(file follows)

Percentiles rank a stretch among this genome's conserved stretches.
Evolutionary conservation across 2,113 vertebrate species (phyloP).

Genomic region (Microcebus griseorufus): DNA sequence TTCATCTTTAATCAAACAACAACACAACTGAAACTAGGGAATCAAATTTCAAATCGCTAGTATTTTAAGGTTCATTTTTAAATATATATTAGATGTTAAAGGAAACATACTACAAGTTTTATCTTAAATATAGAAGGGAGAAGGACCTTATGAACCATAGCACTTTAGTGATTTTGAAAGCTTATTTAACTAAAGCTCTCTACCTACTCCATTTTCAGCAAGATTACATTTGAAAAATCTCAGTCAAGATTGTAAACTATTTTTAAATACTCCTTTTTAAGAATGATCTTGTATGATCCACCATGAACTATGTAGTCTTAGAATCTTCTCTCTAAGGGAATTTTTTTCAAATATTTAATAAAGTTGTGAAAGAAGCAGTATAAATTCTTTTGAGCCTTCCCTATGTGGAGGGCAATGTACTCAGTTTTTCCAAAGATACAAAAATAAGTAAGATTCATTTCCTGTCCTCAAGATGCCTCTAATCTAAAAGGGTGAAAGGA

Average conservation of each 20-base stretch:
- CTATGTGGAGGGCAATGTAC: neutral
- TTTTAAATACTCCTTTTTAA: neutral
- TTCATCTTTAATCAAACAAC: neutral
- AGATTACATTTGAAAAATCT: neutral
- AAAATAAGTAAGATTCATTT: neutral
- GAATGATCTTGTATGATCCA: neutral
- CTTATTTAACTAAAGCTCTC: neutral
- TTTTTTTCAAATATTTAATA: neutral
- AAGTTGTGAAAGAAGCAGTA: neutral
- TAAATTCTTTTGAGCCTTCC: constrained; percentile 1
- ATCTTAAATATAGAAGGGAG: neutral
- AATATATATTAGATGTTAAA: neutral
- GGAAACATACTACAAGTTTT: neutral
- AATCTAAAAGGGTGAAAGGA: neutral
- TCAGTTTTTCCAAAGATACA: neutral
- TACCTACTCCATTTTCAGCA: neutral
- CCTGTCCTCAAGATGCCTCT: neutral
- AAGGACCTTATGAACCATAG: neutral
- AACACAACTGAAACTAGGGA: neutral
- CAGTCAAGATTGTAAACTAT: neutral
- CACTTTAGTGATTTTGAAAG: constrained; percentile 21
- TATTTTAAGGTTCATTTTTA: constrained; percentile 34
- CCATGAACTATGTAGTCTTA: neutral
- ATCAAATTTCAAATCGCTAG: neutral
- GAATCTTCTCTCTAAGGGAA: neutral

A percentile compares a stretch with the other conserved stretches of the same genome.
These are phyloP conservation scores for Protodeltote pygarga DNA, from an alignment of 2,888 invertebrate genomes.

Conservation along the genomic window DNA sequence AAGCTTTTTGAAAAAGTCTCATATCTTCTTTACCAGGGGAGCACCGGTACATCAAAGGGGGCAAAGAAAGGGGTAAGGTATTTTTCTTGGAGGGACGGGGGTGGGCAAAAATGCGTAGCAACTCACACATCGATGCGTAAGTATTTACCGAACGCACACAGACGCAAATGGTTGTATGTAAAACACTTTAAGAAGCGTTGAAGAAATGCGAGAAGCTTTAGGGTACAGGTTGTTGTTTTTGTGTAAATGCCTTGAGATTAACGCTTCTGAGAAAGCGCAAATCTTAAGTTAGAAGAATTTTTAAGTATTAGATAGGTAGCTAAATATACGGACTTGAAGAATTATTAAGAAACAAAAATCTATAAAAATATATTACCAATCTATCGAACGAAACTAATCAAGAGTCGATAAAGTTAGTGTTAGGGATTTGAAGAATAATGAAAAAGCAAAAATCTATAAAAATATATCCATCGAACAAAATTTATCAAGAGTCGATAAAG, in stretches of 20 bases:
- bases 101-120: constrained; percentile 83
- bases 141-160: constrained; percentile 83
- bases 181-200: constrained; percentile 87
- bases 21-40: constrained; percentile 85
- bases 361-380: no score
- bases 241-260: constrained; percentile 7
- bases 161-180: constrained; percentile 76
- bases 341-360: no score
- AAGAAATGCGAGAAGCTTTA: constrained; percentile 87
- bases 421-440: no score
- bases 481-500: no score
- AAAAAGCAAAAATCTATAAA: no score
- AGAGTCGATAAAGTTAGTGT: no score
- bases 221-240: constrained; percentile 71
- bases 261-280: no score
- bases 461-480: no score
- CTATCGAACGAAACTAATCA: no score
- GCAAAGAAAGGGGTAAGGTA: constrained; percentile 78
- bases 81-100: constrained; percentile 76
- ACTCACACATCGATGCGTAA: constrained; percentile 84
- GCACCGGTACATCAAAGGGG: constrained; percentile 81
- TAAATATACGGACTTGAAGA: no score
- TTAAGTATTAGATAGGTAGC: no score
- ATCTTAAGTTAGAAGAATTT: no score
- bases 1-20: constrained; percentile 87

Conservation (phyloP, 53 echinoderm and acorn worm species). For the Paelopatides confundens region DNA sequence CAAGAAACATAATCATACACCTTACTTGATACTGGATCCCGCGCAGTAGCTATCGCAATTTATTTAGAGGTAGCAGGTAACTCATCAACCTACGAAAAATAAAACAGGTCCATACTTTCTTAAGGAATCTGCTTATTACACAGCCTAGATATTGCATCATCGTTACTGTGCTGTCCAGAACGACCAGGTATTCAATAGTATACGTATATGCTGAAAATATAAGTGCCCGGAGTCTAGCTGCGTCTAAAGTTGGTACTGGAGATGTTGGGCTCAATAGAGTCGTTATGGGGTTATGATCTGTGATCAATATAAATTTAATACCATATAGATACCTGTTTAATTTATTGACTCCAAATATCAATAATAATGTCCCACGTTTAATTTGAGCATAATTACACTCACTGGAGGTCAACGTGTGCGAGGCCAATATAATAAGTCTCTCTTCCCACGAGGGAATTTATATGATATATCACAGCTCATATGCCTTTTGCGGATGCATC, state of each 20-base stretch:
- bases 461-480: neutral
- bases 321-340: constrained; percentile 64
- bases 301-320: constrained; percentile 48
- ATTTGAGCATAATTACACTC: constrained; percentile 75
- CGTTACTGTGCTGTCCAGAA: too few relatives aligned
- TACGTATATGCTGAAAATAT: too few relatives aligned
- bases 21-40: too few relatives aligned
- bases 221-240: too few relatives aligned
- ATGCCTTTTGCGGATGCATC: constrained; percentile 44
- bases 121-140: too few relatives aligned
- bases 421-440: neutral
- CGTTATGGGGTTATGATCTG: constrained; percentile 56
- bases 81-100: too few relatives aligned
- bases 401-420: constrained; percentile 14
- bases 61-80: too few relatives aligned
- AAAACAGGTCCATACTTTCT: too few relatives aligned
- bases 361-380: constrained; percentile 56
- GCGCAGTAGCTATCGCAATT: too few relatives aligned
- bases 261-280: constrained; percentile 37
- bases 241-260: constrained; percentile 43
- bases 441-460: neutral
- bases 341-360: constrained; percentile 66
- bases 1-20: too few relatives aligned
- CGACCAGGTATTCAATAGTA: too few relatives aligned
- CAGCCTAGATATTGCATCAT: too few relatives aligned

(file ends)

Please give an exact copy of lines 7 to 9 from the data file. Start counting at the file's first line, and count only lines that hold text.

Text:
- TTCATCTTTAATCAAACAAC: neutral
- AGATTACATTTGAAAAATCT: neutral
- AAAATAAGTAAGATTCATTT: neutral